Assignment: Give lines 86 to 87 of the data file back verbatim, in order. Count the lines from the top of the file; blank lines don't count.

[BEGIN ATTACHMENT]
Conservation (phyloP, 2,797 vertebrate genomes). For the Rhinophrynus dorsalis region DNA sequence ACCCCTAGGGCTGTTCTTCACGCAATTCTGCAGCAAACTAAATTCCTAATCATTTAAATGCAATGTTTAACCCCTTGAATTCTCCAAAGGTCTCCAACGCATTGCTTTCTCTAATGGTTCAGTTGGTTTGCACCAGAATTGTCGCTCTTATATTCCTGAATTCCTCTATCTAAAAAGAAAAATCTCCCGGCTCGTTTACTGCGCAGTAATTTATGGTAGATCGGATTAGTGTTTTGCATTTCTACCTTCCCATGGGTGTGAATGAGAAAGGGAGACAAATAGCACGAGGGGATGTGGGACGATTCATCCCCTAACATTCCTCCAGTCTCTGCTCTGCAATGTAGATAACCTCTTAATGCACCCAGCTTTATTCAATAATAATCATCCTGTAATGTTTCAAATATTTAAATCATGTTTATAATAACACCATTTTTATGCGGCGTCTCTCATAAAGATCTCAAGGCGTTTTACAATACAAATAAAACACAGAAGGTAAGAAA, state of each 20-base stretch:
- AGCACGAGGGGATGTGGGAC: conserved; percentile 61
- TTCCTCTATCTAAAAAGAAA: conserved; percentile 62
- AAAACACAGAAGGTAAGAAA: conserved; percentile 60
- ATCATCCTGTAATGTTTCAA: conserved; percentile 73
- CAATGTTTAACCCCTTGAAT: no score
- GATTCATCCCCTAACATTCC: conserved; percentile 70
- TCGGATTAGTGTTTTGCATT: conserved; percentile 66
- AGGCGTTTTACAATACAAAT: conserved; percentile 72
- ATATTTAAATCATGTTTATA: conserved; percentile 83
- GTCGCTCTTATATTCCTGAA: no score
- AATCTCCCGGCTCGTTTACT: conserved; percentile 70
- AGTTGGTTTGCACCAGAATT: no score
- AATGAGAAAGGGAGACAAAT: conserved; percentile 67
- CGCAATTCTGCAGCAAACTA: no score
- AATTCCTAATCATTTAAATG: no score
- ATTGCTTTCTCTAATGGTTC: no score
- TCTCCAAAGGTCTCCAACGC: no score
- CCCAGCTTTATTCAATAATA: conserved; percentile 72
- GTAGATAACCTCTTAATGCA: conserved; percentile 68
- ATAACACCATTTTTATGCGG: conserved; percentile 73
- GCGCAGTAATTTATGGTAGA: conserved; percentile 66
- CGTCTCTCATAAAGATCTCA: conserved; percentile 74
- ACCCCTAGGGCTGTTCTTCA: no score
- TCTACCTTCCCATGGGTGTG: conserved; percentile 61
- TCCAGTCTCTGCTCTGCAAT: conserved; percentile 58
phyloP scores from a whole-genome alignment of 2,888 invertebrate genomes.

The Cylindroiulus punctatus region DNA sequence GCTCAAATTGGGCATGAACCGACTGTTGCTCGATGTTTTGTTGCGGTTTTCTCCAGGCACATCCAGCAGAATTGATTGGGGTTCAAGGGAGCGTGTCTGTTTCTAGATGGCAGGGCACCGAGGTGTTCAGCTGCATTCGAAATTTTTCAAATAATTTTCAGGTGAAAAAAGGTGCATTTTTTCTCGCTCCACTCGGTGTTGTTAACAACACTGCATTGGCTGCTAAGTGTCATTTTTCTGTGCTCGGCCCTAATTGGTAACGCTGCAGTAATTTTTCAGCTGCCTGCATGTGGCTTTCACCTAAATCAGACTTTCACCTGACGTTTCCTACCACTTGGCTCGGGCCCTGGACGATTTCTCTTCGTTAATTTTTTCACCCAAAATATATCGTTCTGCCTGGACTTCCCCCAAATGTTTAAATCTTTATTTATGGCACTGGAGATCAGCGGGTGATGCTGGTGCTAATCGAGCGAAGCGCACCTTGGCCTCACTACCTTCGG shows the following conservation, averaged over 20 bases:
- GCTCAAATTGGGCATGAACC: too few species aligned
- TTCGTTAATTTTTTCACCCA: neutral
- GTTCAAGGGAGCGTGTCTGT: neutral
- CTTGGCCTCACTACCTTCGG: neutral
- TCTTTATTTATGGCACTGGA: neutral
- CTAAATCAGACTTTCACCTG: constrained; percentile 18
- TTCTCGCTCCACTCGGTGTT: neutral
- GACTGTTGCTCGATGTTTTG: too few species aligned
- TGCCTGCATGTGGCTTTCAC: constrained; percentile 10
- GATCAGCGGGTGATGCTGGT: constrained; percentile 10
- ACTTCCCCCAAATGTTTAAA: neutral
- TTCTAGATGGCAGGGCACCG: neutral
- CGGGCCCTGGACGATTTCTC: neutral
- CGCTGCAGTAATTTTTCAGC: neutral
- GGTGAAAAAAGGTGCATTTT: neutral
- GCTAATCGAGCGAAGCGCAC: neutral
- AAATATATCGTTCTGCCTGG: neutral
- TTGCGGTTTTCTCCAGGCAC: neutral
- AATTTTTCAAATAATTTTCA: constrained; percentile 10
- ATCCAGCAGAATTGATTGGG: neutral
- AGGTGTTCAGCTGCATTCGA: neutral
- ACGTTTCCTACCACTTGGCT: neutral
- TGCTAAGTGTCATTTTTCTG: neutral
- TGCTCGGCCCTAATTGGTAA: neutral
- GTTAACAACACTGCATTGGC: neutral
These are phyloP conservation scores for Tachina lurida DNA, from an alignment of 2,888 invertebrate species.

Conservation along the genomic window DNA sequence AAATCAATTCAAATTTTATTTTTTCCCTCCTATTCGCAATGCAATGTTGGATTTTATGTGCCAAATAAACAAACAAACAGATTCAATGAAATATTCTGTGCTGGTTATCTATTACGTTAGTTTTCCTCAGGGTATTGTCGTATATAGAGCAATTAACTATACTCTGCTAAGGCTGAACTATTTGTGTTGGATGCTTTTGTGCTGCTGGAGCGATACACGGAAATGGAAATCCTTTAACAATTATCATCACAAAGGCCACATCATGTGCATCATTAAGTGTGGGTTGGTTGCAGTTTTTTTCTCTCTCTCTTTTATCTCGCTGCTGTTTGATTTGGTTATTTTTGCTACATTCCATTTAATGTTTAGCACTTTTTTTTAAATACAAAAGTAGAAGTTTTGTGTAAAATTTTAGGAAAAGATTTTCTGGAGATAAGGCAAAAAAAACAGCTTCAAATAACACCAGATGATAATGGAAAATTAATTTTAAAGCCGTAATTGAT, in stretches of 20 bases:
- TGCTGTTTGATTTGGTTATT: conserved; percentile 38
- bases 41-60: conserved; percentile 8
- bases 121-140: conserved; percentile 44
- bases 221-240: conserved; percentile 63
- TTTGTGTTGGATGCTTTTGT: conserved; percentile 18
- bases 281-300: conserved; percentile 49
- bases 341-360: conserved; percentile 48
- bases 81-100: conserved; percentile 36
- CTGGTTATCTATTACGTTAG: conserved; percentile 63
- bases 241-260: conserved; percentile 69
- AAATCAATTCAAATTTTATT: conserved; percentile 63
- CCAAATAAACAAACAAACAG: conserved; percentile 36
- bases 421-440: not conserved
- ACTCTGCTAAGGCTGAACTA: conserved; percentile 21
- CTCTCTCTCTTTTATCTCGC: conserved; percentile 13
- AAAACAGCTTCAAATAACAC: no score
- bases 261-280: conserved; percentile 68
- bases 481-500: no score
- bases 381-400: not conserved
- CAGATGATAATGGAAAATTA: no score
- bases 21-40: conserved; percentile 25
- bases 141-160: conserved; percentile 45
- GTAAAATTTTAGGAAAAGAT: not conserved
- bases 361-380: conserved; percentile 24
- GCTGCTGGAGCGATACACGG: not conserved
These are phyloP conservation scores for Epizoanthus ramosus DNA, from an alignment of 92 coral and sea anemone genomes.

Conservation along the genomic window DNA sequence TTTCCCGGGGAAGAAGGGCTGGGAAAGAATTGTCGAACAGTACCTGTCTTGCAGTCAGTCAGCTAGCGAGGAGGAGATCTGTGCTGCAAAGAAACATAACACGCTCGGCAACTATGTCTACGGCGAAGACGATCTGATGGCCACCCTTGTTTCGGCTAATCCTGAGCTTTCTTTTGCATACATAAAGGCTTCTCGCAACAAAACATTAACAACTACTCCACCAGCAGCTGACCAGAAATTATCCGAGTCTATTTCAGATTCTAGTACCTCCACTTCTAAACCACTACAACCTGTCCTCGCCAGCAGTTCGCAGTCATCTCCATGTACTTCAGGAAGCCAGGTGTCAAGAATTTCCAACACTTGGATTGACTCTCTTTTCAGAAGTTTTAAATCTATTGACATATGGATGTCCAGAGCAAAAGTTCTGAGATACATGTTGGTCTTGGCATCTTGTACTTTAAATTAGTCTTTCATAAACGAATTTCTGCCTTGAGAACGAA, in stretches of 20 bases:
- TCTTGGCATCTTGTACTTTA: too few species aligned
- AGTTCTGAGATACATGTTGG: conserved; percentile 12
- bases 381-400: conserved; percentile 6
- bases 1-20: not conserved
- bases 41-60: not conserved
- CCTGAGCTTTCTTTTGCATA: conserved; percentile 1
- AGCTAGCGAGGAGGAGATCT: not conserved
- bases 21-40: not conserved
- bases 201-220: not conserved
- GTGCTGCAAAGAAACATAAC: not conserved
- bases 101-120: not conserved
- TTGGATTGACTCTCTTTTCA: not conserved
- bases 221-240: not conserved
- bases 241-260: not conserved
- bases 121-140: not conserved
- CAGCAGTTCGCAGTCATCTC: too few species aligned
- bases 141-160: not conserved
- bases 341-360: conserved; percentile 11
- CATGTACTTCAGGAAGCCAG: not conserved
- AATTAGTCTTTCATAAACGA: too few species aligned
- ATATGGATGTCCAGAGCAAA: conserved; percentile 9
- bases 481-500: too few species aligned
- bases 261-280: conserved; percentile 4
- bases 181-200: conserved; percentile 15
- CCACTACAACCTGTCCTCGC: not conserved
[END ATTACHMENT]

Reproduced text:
- bases 1-20: not conserved
- bases 41-60: not conserved